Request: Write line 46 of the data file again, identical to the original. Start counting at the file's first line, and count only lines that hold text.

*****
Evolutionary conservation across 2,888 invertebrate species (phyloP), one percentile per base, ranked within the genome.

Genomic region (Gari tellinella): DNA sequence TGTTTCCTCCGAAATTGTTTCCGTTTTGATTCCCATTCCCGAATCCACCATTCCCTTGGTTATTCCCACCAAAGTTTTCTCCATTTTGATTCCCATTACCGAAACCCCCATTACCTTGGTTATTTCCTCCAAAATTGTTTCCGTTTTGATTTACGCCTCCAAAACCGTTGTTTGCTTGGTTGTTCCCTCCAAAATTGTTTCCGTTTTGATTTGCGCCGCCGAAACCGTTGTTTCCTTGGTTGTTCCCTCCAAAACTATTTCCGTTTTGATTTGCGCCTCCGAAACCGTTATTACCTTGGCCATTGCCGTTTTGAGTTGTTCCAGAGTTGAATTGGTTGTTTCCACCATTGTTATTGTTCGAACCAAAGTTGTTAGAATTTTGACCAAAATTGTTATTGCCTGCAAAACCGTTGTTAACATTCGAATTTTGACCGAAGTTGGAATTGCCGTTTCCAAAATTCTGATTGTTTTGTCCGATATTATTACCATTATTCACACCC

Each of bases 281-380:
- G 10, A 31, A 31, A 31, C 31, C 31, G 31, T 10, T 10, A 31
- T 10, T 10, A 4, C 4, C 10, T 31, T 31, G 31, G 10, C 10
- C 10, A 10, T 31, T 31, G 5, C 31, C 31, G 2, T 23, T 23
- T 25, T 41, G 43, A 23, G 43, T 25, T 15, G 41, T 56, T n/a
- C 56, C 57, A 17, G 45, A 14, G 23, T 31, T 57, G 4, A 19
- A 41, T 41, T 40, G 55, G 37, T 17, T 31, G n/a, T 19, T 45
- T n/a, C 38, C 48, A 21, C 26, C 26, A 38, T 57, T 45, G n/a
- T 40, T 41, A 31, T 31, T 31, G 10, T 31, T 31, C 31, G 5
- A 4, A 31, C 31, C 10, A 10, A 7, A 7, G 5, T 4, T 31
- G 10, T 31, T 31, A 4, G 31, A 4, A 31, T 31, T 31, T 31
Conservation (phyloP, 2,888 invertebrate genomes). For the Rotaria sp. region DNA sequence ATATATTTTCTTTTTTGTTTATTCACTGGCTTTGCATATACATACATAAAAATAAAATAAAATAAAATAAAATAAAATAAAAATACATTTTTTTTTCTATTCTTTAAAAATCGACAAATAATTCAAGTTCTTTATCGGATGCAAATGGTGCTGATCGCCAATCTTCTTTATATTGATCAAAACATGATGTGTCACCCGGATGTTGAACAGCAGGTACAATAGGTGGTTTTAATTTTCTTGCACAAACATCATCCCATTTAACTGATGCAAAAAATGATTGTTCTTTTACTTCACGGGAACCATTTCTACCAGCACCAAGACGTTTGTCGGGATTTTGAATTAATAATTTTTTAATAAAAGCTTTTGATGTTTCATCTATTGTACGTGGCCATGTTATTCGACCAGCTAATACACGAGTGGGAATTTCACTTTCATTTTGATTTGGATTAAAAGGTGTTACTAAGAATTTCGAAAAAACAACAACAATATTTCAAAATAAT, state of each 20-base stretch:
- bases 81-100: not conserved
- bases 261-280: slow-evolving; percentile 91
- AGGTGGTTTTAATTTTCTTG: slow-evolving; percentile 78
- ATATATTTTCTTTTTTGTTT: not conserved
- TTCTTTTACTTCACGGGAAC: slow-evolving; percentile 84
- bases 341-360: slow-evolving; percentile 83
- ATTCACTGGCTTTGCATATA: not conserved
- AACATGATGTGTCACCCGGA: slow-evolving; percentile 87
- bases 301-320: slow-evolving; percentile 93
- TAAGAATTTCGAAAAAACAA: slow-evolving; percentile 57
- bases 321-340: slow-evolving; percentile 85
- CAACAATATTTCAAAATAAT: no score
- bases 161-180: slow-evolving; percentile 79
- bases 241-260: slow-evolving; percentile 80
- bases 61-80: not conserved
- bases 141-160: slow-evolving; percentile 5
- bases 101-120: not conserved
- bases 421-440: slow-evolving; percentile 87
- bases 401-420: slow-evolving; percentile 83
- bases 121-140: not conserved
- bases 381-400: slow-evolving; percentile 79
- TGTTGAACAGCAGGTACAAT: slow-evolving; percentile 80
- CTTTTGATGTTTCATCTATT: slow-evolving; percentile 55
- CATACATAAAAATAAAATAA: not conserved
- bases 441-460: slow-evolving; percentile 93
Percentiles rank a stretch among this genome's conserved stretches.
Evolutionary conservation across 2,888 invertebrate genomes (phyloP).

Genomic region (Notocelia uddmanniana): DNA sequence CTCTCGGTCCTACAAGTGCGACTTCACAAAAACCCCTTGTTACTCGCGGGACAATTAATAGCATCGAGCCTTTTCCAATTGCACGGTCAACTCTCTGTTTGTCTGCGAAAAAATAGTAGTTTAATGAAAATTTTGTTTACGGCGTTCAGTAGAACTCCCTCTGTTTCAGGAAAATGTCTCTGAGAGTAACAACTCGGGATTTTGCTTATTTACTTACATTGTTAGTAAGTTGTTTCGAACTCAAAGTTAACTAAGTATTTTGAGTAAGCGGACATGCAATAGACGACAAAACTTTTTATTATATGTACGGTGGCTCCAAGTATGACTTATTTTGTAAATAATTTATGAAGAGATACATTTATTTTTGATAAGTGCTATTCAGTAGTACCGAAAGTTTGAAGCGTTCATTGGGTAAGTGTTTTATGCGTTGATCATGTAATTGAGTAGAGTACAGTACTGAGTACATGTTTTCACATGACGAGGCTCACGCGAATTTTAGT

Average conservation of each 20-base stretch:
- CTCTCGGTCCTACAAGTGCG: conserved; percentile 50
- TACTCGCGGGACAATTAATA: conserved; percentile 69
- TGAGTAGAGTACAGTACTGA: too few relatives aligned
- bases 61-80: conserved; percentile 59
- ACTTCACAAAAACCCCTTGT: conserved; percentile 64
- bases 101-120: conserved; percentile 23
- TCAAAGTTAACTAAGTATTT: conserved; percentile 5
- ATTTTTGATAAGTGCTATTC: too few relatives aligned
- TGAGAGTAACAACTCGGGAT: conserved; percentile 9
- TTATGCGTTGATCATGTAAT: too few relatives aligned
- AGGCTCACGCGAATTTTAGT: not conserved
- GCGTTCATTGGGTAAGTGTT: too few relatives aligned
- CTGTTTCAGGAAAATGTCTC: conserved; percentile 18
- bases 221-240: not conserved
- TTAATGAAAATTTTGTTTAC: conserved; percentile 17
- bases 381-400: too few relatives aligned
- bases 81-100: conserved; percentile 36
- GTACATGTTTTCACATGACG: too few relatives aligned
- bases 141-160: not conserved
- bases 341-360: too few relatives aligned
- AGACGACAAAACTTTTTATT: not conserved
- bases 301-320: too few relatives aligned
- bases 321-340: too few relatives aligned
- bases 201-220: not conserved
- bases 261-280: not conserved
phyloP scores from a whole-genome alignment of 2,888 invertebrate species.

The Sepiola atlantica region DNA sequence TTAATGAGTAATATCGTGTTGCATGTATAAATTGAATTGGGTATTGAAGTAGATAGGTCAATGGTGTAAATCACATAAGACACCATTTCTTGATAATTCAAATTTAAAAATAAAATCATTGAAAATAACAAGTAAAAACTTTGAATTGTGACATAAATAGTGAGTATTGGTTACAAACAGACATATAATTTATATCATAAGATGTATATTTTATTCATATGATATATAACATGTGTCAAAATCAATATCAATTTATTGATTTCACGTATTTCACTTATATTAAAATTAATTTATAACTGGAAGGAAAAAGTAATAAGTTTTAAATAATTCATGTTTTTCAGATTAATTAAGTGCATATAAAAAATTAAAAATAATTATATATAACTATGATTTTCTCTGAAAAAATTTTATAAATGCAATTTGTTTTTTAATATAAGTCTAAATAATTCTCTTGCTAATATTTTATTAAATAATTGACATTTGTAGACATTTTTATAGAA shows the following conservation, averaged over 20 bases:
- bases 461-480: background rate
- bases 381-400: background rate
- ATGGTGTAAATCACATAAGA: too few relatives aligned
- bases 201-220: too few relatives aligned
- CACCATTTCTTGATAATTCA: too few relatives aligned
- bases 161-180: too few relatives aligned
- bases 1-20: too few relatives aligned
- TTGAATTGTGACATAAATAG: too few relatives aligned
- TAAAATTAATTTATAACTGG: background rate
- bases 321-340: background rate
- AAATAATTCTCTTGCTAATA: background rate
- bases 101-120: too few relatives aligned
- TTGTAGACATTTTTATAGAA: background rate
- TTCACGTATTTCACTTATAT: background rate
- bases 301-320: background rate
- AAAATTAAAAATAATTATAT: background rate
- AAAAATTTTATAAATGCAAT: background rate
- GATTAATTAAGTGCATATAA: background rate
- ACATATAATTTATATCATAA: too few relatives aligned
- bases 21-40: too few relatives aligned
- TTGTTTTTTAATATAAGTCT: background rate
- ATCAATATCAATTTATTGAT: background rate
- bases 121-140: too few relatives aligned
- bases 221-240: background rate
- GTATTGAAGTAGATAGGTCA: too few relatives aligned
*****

- TGAGTAGAGTACAGTACTGA: too few relatives aligned